prints , publishes, edits, issues, circulates, sells, distributes, or publicly displays any written
or printed matter advocating, advising, or teaching the duty, necessity, desirability, or propriety of
overthrowing or destroying any government in the United States by force or violence, or attempts
to do so; or Whoever organizes or helps or attempts to organize any society, group, or assembly
of persons who teach, advocate, or encourage the overthrow or destruction of any such government
by force or violence; or becomes or is a member of, or affiliates with, any such society,
group, or assembly of persons, knowing the purposes thereof—
Shall be fined under this title or imprisoned not more than twenty years, or both, and shall be ineligible
for employment by the United States or any department or agency thereof, for the five
years next following his conviction.
If two or more persons conspire to commit any offense named in this section, each shall be fined
under this title or imprisoned not more than twenty years, or both, and shall be ineligible for employment
by the United States or any department or agency thereof, for the five years next following
his conviction.
As used in this section, the terms “organizes” and “organize”, with respect to any society, group,
or assembly of persons, include the recruiting of new members, the forming of new units, and the
regrouping or expansion of existing clubs, classes, and other units of such society, group, or assembly
of persons.

Full Text September 5, 2011: President Barack Obama Speech on Jobs Plan at GM Plant Labor Day Picnic in Detroit

POLITICAL SPEECHES & DOCUMENTS

OBAMA PRESIDENCY & THE 112TH CONGRESS:

President Barack Obama walks across the stage at the Labor Day celebration in De
President Barack Obama walks across the stage at the Labor Day celebration in Detroit, Mich., White House Photo, Pete Souza), 9/5/11

President Obama in Detroit: “We’ve Got to Fully Restore the Middle Class in America”

Source: WH, 9-5-11

Today, President Obama traveled to Detroit, Michigan where he spoke at a Labor Day picnic with workers at a GM plant. During his remarks, the President spoke of the important role the labor unions have played in establishing the “cornerstones of middle-class security:”

Work to make sure that folks get an honest day’s pay for an honest day’s work. Work to make sure that families get a fair shake. The work you’ve done that helped build the greatest middle class the world has ever known. I’m talking about the work that got us a 40-hour workweek and weekends, and paid leave and pensions, and the minimum wage and health insurance, and Social Security and  Medicare — the cornerstones of middle-class security. That’s because of your work.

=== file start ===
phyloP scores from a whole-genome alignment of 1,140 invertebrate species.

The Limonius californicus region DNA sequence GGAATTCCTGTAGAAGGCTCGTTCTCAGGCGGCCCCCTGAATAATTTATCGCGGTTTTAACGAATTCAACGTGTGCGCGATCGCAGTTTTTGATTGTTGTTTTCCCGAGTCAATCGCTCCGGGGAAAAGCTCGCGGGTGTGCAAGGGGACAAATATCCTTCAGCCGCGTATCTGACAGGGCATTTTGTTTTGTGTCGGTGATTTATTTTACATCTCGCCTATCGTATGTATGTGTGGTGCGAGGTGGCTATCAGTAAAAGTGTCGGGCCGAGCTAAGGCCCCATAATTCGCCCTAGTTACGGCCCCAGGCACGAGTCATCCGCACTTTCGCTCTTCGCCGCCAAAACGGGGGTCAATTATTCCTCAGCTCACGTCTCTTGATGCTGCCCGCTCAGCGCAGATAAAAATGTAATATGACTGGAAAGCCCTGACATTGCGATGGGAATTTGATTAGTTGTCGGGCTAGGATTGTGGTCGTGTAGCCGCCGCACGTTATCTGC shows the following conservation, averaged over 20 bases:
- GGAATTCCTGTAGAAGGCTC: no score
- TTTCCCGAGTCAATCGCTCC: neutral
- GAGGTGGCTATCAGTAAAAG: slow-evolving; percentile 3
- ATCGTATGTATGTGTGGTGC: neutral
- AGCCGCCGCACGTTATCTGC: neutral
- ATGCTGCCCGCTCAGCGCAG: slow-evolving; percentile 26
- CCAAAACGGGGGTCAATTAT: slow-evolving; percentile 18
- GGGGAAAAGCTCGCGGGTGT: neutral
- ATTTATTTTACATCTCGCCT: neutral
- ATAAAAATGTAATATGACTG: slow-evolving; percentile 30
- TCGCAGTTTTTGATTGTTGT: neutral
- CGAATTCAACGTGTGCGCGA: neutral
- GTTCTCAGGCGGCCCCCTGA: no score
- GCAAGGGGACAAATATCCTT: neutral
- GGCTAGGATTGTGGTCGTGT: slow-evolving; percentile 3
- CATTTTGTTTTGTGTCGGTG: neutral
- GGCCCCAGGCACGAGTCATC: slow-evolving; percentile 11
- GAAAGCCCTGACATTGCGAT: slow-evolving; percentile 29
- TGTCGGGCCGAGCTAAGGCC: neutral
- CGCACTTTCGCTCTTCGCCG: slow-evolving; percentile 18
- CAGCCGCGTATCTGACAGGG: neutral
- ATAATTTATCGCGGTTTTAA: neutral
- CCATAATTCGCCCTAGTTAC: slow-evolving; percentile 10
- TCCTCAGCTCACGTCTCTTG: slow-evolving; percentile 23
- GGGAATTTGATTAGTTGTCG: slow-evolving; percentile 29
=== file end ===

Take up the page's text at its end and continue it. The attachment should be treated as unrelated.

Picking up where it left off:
If you want to know who helped lay these cornerstones of an American middle class you just have to look for the union label.

That’s the bedrock this country is built on. Hard work. Responsibility. Sacrifice. Looking out for one another. Giving everybody a shot, everybody a chance to share in America’s prosperity, from the factory floor to the boardroom. That’s what unions are all about.

eople wave as President Barack Obama addresses the Labor Day celebration in Detroit, Mich.

People wave as President Barack Obama addresses the Labor Day celebration in Detroit, Mich., Sept. 5, 2011. (Official White House Photo by Samantha Appleton)

But over the past decade, the American middle class has felt their economic security slipping away. And the economic crisis has only made it more difficult for middle class families to get by. The President discussed the importance of restoring economic security for middle class Americans:

But I’m not satisfied just to get back to where we were before the recession; we’ve got to fully restore the middle class in America. And America cannot have a strong, growing economy without a strong, growing middle class and without a strong labor movement.

That’s the central challenge that we face in our country today.  That’s at the core of why I ran for President. That’s what I’ve been fighting for since I’ve been President. Everything we’ve done, it’s been thinking about you. We said working folks deserved a break — so within one month of me taking office, we signed into law the biggest middle-class tax cut in history, putting more money into your pockets.